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Author: John Willmett


This article examines the views of Gurdjieff’s disciples P.D. Ouspensky and Maurice Nicoll on the esoteric nature of the Gospels. Utilising one of Wouter Hanegraaff’s definitions of esotericism as religious activity concerned predominantly with salvific knowledge of the ‘inner mysteries of religion’ reserved for a selected elite, Ouspensky’s and Nicoll’s view of the Gospels as the rendering in metaphorical form of esoteric knowledge as the formulation of the esoteric psychology of the path of inner evolution is discussed. Sources for this discussion are Ouspensky’s A New Model of the Universe (1931), and Nicoll’s The New Man (1950) and The Mark (1954). It is suggested that the Gospels render esoteric knowledge and its linguistic expression secret and hidden. Nicoll’s idea of the necessity for this secrecy and hiddenness in dealing with the esoteric, that esoteric knowledge given to those unprepared for it is dangerous, both because it will be spoiled, its truth and beauty destroyed, and because it will turn into what Nicoll calls “world poison”, is illustrated in a discussion of the thesis presented in Jacob Needleman’s A Sense of the Cosmos (1975), that the rise of modern science represents an abuse of esoteric knowledge. The article concludes by presenting ideas from Needleman, Ouspensky and Nicoll of what needs to be done in the face of this current widespread abuse of esoteric knowledge.

In: Aries
From Confessional Churches to Polite Piety in the Dutch Republic
Editors: Joke Spaans and Jetze Touber
The history of the relation between religion and Enlightenment has been virtually rewritten In recent decades. The idea of a fairly unidirectional ‘rise of paganism’, or ‘secularisation’, has been replaced by a much more variegated panorama of interlocking changes—not least in the nature of both religion and rationalism. This volume explores developments in various cultural fields—from lexicology to geographical exploration, and from philosophy and history to theology, media and the arts—involved in the transformation of worldviews in the decades around 1700. The main focus is on the Dutch Republic, where discussion culture was more inclusive than in most other countries, and where people from very different walks of life joined the conversation.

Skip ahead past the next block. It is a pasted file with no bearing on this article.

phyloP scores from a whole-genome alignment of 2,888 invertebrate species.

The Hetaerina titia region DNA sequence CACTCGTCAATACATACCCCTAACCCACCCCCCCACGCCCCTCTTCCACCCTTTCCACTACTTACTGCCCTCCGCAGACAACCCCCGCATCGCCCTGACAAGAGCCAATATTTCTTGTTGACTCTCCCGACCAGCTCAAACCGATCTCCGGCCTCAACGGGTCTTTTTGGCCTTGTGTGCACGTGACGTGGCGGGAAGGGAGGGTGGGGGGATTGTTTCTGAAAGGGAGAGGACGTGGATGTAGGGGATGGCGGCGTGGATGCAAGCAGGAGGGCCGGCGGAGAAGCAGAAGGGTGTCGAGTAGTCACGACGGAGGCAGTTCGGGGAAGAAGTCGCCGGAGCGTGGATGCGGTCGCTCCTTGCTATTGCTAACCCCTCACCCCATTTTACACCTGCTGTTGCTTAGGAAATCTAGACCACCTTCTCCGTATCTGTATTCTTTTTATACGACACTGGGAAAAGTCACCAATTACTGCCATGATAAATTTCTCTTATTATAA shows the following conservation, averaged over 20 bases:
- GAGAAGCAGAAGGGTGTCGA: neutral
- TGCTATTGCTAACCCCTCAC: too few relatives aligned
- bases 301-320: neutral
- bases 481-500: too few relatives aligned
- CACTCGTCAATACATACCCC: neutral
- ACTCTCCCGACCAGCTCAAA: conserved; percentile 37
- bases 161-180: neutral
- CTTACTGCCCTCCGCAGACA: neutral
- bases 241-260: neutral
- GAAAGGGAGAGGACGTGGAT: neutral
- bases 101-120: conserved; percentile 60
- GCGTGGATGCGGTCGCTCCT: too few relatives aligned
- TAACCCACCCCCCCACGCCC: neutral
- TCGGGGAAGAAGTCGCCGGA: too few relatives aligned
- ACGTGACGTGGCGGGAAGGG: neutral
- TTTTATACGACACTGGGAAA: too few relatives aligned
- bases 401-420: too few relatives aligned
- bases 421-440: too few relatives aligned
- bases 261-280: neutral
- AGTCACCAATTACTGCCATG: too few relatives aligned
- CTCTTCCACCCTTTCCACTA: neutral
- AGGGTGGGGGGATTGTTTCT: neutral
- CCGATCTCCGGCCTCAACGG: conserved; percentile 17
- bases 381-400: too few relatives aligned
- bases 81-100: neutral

Contributors include: Wiep van Bunge, Frank Daudeij, Martin Gierl, Albert Gootjes, Trudelien van ‘t Hof, Jonathan Israel, Henri Krop, Fred van Lieburg, Jaap Nieuwstraten, Joke Spaans, Jetze Touber, and Arthur Weststeijn.
al-Ḏahab al-masbūk fī ḏikr man ḥaǧǧa min al-ḫulafāʾ wa-l-mulūk. Critical Edition, Annotated Translation, and Study
In Caliphate and Kingship in a Fifteenth-Century Literary History of Muslim Leadership and Pilgrimage Jo Van Steenbergen presents a new study, edition and translation of al-Ḏahab al-Masbūk fī Ḏikr man Ḥağğa min al-Ḫulafāʾ wa-l-Mulūk, a summary history of the Muslim pilgrimage to Mecca by al-Maqrīzī (766-845 AH/ca. 1365-1442 CE). Traditionally considered as a useful source for the history of the ḥağğ, al-Ḏahab al-Masbūk is re-interpreted here as a complex literary construction that was endowed with different meanings. Through detailed contextualist, narratological, semiotic and codicological analyses Van Steenbergen demonstrates how these meanings were deeply embedded in early-fifteenth century Egyptian transformations, how they changed substantially over time, and how they included particular claims about authorship and about legitimate and good Muslim rule.
A Transcultural Historical Perspective
Muslims in Interwar Europe provides a comprehensive overview of the history of Muslims in interwar Europe. Based on personal and official archives, memoirs, press writings and correspondences, the contributors analyse the multiple aspects of the global Muslim religious, political and intellectual affiliations in interwar Europe. They argue that Muslims in interwar Europe were neither simply visitors nor colonial victims, but that they constituted a group of engaged actors in the European and international space.

Contributors are Ali Al Tuma, Egdūnas Račius, Gerdien Jonker, Klaas Stutje, Naomi Davidson, Pieter Sjoerd van Koningsveld, Umar Ryad, Zaur Gasimov and Wiebke Bachmann.

This title is available online in its entirety in Open Access.